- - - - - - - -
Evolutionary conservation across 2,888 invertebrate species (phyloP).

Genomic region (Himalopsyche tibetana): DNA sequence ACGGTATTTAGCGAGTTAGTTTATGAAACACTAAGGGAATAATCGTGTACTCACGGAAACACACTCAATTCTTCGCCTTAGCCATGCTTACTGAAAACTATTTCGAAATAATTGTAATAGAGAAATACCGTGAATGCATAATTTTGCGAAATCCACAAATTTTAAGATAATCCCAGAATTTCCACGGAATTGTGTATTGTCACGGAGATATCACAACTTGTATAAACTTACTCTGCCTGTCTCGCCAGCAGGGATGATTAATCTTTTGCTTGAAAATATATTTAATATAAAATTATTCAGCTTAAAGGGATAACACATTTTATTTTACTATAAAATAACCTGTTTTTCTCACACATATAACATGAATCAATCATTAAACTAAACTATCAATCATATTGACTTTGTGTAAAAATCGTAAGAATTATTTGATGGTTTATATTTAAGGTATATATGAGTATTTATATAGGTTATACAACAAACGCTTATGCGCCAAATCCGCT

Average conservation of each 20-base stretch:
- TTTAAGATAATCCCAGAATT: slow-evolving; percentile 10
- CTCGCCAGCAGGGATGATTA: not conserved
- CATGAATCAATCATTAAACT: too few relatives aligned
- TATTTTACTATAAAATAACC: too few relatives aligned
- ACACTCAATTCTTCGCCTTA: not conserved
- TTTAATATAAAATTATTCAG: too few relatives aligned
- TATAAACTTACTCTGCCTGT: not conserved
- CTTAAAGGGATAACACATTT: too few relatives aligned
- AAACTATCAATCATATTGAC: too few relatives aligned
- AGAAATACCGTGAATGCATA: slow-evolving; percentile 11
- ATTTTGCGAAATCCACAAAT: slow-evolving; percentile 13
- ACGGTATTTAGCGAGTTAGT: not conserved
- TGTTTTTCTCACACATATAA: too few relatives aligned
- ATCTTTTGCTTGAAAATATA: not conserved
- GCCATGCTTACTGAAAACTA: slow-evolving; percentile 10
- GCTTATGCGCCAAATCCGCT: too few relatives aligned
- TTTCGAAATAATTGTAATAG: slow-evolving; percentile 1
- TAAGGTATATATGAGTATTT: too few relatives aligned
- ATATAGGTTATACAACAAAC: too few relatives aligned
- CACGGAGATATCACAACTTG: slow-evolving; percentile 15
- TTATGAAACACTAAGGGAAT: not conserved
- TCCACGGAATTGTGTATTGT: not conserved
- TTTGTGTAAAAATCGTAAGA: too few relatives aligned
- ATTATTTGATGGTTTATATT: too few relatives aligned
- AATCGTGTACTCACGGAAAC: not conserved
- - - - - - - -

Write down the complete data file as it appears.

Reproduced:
Evolutionary conservation across 2,888 invertebrate species (phyloP).

Genomic region (Himalopsyche tibetana): DNA sequence ACGGTATTTAGCGAGTTAGTTTATGAAACACTAAGGGAATAATCGTGTACTCACGGAAACACACTCAATTCTTCGCCTTAGCCATGCTTACTGAAAACTATTTCGAAATAATTGTAATAGAGAAATACCGTGAATGCATAATTTTGCGAAATCCACAAATTTTAAGATAATCCCAGAATTTCCACGGAATTGTGTATTGTCACGGAGATATCACAACTTGTATAAACTTACTCTGCCTGTCTCGCCAGCAGGGATGATTAATCTTTTGCTTGAAAATATATTTAATATAAAATTATTCAGCTTAAAGGGATAACACATTTTATTTTACTATAAAATAACCTGTTTTTCTCACACATATAACATGAATCAATCATTAAACTAAACTATCAATCATATTGACTTTGTGTAAAAATCGTAAGAATTATTTGATGGTTTATATTTAAGGTATATATGAGTATTTATATAGGTTATACAACAAACGCTTATGCGCCAAATCCGCT

Average conservation of each 20-base stretch:
- TTTAAGATAATCCCAGAATT: slow-evolving; percentile 10
- CTCGCCAGCAGGGATGATTA: not conserved
- CATGAATCAATCATTAAACT: too few relatives aligned
- TATTTTACTATAAAATAACC: too few relatives aligned
- ACACTCAATTCTTCGCCTTA: not conserved
- TTTAATATAAAATTATTCAG: too few relatives aligned
- TATAAACTTACTCTGCCTGT: not conserved
- CTTAAAGGGATAACACATTT: too few relatives aligned
- AAACTATCAATCATATTGAC: too few relatives aligned
- AGAAATACCGTGAATGCATA: slow-evolving; percentile 11
- ATTTTGCGAAATCCACAAAT: slow-evolving; percentile 13
- ACGGTATTTAGCGAGTTAGT: not conserved
- TGTTTTTCTCACACATATAA: too few relatives aligned
- ATCTTTTGCTTGAAAATATA: not conserved
- GCCATGCTTACTGAAAACTA: slow-evolving; percentile 10
- GCTTATGCGCCAAATCCGCT: too few relatives aligned
- TTTCGAAATAATTGTAATAG: slow-evolving; percentile 1
- TAAGGTATATATGAGTATTT: too few relatives aligned
- ATATAGGTTATACAACAAAC: too few relatives aligned
- CACGGAGATATCACAACTTG: slow-evolving; percentile 15
- TTATGAAACACTAAGGGAAT: not conserved
- TCCACGGAATTGTGTATTGT: not conserved
- TTTGTGTAAAAATCGTAAGA: too few relatives aligned
- ATTATTTGATGGTTTATATT: too few relatives aligned
- AATCGTGTACTCACGGAAAC: not conserved